Multifactor authentication completely defeats password-spray attacks by requiring possession of a preregistered device. A spray attack might stumble across a valid username/password combination, but that information is useless without access to the user’s smartphone or authentication token. Improve Password Policies Most agencies already have strong password policies that require the use of complex, lengthy passwords. Many also prohibit the use of dictionary words.
Agencies can further strengthen these policies by prohibiting the use of any passwords that appear on a list of commonly used passwords. This technique isn’t 100 percent effective, but it does slow down password-spray attacks.
Educate Federal Employees About Password Reuse
Password reuse is one of the gravest threats to systems that depend on password authentication. Agencies can implement extremely strong password policies, but those policies are only effective if users don’t compromise their passwords in other ways.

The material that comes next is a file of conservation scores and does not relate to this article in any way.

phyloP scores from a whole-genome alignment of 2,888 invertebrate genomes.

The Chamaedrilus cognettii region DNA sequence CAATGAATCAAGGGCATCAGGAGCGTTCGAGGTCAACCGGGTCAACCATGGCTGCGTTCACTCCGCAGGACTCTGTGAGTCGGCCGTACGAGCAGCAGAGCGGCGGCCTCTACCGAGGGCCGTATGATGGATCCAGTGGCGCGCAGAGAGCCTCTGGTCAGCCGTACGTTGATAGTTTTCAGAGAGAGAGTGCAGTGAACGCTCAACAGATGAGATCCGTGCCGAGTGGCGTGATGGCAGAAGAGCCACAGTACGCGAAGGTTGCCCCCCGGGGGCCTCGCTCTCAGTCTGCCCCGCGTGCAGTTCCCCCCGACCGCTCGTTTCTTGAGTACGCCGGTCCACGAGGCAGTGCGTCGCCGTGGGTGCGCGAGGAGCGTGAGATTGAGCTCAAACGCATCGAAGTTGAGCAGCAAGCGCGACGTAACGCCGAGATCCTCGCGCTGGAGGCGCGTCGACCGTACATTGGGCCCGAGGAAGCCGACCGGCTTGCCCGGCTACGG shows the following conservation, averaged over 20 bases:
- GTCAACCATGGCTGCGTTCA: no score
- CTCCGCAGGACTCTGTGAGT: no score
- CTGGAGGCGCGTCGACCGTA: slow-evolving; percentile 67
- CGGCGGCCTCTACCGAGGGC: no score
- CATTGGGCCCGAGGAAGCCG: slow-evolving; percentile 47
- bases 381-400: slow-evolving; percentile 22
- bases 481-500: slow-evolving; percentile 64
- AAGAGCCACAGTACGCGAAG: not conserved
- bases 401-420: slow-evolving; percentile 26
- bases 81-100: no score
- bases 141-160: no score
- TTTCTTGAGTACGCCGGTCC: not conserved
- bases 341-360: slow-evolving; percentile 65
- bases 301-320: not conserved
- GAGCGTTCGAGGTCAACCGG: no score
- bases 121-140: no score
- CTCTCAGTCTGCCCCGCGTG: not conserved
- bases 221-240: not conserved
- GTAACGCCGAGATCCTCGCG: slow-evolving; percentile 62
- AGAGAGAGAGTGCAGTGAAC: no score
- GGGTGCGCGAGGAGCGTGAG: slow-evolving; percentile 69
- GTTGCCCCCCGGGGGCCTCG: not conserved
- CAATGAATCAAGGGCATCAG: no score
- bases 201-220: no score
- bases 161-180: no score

There are no technical controls to prevent a user from using the same password for their agency account and their personal email account or website login. The only way to mitigate this threat is to educate employees about the perils of reusing passwords and encouraging the use of secure password managers, which maintain unique passwords across many different accounts.
Monitor Agency Authentication Systems
Password-spray attacks are not subtle. They are noisy, brute-force attacks that should be immediately apparent to anyone watching agency authentication systems. Unfortunately, these systems often go unmonitored, allowing attacks to continue for hours or days before analysts notice and block the source of the attack.
Agencies should create automated alerts that immediately notify cybersecurity professionals of an increased rate of password authentication failures. Security information and event management systems may also block future authentication attempts from IP addresses that exceed a predefined threshold.
Password-spray attacks are dangerous and threaten to compromise the security of any agency that depends only on passwords to secure its authentication systems. Agency leaders seeking to mitigate this threat should expedite the adoption of multifactor authentication technology, improve their password policies, educate their workforce and actively monitor their authentication systems.